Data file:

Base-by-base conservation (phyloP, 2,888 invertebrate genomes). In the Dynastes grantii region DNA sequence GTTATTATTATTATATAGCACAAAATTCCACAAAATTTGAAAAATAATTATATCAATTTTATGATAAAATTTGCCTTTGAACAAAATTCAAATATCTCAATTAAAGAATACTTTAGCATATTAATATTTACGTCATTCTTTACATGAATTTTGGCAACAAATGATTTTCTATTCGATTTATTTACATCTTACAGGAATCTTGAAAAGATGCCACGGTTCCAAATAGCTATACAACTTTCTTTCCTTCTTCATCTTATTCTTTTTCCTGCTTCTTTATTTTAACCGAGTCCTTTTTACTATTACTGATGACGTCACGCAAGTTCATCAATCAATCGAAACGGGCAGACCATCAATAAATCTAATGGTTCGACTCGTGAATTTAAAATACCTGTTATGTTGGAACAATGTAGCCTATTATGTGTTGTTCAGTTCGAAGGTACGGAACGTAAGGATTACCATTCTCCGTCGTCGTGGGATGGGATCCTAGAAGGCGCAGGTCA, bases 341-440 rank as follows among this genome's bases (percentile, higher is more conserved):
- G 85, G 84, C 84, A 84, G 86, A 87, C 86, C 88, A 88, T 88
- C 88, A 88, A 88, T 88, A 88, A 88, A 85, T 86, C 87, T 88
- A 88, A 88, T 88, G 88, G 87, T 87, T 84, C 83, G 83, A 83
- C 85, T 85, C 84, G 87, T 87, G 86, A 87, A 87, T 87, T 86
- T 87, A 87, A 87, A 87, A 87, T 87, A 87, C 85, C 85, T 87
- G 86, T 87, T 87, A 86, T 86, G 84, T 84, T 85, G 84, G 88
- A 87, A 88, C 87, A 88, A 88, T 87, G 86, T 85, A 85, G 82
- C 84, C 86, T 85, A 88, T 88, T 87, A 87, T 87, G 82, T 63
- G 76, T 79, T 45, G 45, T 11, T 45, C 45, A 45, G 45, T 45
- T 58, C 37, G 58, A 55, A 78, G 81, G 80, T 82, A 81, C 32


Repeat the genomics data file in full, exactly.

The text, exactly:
Base-by-base conservation (phyloP, 2,888 invertebrate genomes). In the Dynastes grantii region DNA sequence GTTATTATTATTATATAGCACAAAATTCCACAAAATTTGAAAAATAATTATATCAATTTTATGATAAAATTTGCCTTTGAACAAAATTCAAATATCTCAATTAAAGAATACTTTAGCATATTAATATTTACGTCATTCTTTACATGAATTTTGGCAACAAATGATTTTCTATTCGATTTATTTACATCTTACAGGAATCTTGAAAAGATGCCACGGTTCCAAATAGCTATACAACTTTCTTTCCTTCTTCATCTTATTCTTTTTCCTGCTTCTTTATTTTAACCGAGTCCTTTTTACTATTACTGATGACGTCACGCAAGTTCATCAATCAATCGAAACGGGCAGACCATCAATAAATCTAATGGTTCGACTCGTGAATTTAAAATACCTGTTATGTTGGAACAATGTAGCCTATTATGTGTTGTTCAGTTCGAAGGTACGGAACGTAAGGATTACCATTCTCCGTCGTCGTGGGATGGGATCCTAGAAGGCGCAGGTCA, bases 341-440 rank as follows among this genome's bases (percentile, higher is more conserved):
- G 85, G 84, C 84, A 84, G 86, A 87, C 86, C 88, A 88, T 88
- C 88, A 88, A 88, T 88, A 88, A 88, A 85, T 86, C 87, T 88
- A 88, A 88, T 88, G 88, G 87, T 87, T 84, C 83, G 83, A 83
- C 85, T 85, C 84, G 87, T 87, G 86, A 87, A 87, T 87, T 86
- T 87, A 87, A 87, A 87, A 87, T 87, A 87, C 85, C 85, T 87
- G 86, T 87, T 87, A 86, T 86, G 84, T 84, T 85, G 84, G 88
- A 87, A 88, C 87, A 88, A 88, T 87, G 86, T 85, A 85, G 82
- C 84, C 86, T 85, A 88, T 88, T 87, A 87, T 87, G 82, T 63
- G 76, T 79, T 45, G 45, T 11, T 45, C 45, A 45, G 45, T 45
- T 58, C 37, G 58, A 55, A 78, G 81, G 80, T 82, A 81, C 32